Connexin 26 gene (GJB2, OMIM:121011) located on chromosome 13q12.11 is known to be expressed in different tissues including the cochlear of humans [26], mouse, and rat [27]. GJB2 gene variants were the most common genetic factors associated with NSHI among several populations [28][29], however, they are rare in African, and African American populations [30]. Similarly, it was clear from our review that GJB2 is the most investigated gene and had the highest number of pathogenic variants identified among hearing-impaired patients. The most common pathogenic variants (GJB2: p.Gly12ValfsTer2, p.M34T, p.L79Cfs, p.V37I, p.H100RfsTer14, p.W24X, p.L56Rfs, and p.R143W) appeared to be localized to specific populations, due to a founder effect [10][31].

    In a previous review by Chan and Chang in 2014, 216 original GJB2 research articles reporting not less than 10 probands were retrieved and analyzed [10]. In our current review, 571 original research publications on connexins associated with HI were considered of which 566 articles reported on GJB2 associated HI. The previous report was from 63 countries [10], while in this study, we retrieved GJB2 publications from 106 countries. The differences in the number of publications and countries involved can be explained by the time difference between the previous report and the present study. Also, we did not exclude case reports, contrary to the previous report. In contrast to the report from Chan and Chang, Australia, and not Africa, had the lowest contribution of GJB2 variants. Moreover, Asia was identified as the highest contributor while the previous report had Europe as the highest contributor of GJB2 PLP to HI [10]; this can be attributed to the increasing interest and number of genetic researches in all parts of the world. Despite the above differences, the commonly reported PLP GJB2 variants were similar in both studies. Furthermore, our study and the studies from Chan and Chang and Tsukada reported a similar ethnic-specific spectrum of the common PLP variants in GJB2 [10][31].

    The most common GJB2 variant is p.Gly12ValfsTer2 (c.35delG) which is frequently reported among populations in Europe, the Middle East, Australia, North, and South America [10]. We observed widespread of this variant across the globe but it was almost absent in sub-Saharan Africa although there were studies from Ghana [28][32], Cameroon [33][34], and South Africa [33] that investigated this variant in African populations. Morocco is an exception, where five independent studies identified biallelic c.35delG mutation in hearing-impaired patients [35][36][37][38][39]. The spread of the variant from Europe and North Africa to North and South America seems to follow migration patterns [10].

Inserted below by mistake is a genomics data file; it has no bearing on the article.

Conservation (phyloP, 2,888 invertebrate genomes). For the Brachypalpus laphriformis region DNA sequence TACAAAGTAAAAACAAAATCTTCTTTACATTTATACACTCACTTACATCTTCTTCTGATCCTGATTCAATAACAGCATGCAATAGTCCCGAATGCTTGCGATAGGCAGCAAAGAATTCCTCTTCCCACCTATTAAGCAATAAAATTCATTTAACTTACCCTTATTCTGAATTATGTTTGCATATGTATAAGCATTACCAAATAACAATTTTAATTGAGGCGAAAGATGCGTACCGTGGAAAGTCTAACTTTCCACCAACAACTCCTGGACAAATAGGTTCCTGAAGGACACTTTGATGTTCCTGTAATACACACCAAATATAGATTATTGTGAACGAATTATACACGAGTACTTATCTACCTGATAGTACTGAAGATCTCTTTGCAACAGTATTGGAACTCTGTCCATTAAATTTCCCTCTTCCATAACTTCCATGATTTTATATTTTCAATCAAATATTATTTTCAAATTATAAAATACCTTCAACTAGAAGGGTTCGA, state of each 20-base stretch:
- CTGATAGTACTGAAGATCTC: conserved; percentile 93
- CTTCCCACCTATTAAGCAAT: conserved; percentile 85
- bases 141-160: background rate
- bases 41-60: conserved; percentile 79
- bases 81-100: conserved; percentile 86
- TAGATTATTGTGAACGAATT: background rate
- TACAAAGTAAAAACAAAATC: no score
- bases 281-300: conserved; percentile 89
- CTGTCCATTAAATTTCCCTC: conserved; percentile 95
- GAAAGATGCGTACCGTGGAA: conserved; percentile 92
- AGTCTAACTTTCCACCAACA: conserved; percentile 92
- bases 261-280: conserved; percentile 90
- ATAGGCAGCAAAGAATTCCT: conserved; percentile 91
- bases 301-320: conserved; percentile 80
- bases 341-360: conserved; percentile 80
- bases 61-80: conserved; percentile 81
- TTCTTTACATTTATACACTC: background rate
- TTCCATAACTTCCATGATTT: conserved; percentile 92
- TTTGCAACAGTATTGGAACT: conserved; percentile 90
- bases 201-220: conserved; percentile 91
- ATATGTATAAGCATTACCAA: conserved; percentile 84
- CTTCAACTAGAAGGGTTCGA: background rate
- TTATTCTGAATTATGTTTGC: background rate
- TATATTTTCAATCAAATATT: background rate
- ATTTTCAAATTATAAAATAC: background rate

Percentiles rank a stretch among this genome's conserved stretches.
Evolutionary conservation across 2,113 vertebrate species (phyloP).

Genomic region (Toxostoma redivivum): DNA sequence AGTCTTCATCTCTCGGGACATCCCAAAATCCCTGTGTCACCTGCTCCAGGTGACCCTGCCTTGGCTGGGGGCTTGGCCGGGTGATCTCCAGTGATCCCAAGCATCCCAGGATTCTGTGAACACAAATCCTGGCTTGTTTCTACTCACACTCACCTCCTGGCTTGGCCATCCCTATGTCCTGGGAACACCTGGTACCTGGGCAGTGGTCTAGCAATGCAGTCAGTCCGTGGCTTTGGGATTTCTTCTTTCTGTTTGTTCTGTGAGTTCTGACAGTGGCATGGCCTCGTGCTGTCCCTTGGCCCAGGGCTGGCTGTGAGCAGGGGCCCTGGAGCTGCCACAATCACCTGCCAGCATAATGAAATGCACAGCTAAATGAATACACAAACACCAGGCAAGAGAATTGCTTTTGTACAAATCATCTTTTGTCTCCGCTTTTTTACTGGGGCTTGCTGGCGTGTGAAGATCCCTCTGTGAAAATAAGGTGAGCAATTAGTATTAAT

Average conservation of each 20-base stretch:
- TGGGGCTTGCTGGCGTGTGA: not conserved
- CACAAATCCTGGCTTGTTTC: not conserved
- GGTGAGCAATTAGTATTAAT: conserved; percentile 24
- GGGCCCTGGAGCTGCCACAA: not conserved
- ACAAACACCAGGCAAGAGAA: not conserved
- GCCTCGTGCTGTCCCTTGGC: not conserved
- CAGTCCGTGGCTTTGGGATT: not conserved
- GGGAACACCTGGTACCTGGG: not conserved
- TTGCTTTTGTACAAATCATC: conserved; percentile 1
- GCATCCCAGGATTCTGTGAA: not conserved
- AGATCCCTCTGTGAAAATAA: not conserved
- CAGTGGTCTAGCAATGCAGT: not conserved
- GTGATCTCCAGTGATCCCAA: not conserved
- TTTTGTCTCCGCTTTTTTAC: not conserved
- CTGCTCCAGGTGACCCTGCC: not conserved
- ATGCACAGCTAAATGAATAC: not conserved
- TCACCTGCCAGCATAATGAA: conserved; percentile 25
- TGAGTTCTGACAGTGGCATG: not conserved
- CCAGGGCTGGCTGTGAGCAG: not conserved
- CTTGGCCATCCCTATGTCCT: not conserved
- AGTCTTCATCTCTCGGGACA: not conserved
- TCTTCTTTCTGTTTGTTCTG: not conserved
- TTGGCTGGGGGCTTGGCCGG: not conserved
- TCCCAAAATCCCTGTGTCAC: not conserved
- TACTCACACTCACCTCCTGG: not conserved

Second to GJB2: c.35delG is GJB2- p.M34T (c.101T > C) which was found to be most prevalent in the United Kingdom (UK). The carrier rate of GJB2: p.M34T was calculated at 2.69% in the UK, which was almost twice the carrier rate of GJB2-c.35delG (1.36%). In the United States of America, the carrier rate for the GJB2: p.M34T variant was found to be 2.3% [40]. The high carrier rates of variants suggested the possibility of heterozygous advantage. However, the audiometric characterization of GJB2-p.M34T carriers was not different from homozygous hearing individuals. Hence there is no effect on the hearing ability of the carriers [41].

    In the present review, we identified three variants (GJB2: p.L79Cfs/c.235delC, p.V37I/c.109G > A, and p.H100RfsTer14/c.299_300delAT) with very high allele frequencies from Asia compared to other continents. These variants were absent in sub-Saharan African countries but were found in a few cases in some North African countries. The Chinese population was found to have a high prevalence of GJB2: c.235delC [42] with frequencies of about 14.7% homozygous among a hearing-impaired sub-population, and 16.1% heterozygous in the hearing population [43]. The carrier frequency of GJB2: c.235delC is similar to that of the entire Asian population [42][43], and a high prevalence of that variant was reported in Japan [44][45], Korea [46], and Taiwan [47].

    The GJB2: p.V37I variant was described as a polymorphism by some researchers while others consider it a potential disease-causing missense mutation [48]. The high carrier frequency of the variant among hearing controls informs the polymorphism argument, however individual homozygous of the variant had HI [49]. Compound heterozygosity of the GJB2: p.V37I variant and other known GJB2 pathogenic variants produced mild to severe HI. It was proposed that the milder phenotype was due to the GJB2-p.V37I allele [50]. We have identified several independent studies that reported the variant in hearing-impaired individuals, implying that the variant is likely disease-causing. In addition, GJB2: p.V37I was predicted as pathogenic by CinVar, Varsome [51], and InterVar [52]. The majority of GJB2: p.V37I mutated alleles were identified among Asians and mostly Chinese [48][49]. The third most common GJB2 variant associated with HI in Asia was c.299_300delAT with an estimated allele frequency of 3.89% [45][53]. Although this variant is very prevalent in China, it appears that this variant is not common in other populations [54].

    The truncating GJB2 mutation p.W24X is the predominant mutation among the Indian and European Gypsy populations [55][56][57]. The GJB2: p.W24X was the most commonly observed mutation and accounted for about 95% of all GJB2 mutations found in the Indian population with a carrier frequency of 2.4% [57]. The mutation was proposed to be a founder effect and confirmed through haplotype analysis of the flanking markers of the GJB2 gene [55][57].

    GJB2: c.167delT was reported to be common in the Eurasian populations and postulated to have a single origin of allele due to the observed conserved haplotypes around the mutation [58]. Although the mutation was prevalent in the territories of the Middle East [58][59][60], we found a high number of alleles with PLP in the United States of America. The fourth most common GJB2 mutation in the American population is GJB2: c.167delT and was found to account for about 3.6% of cases. The variant was more prevalent in the White-American population compared to other populations [61].

    The entry is from 10.3390/life10110258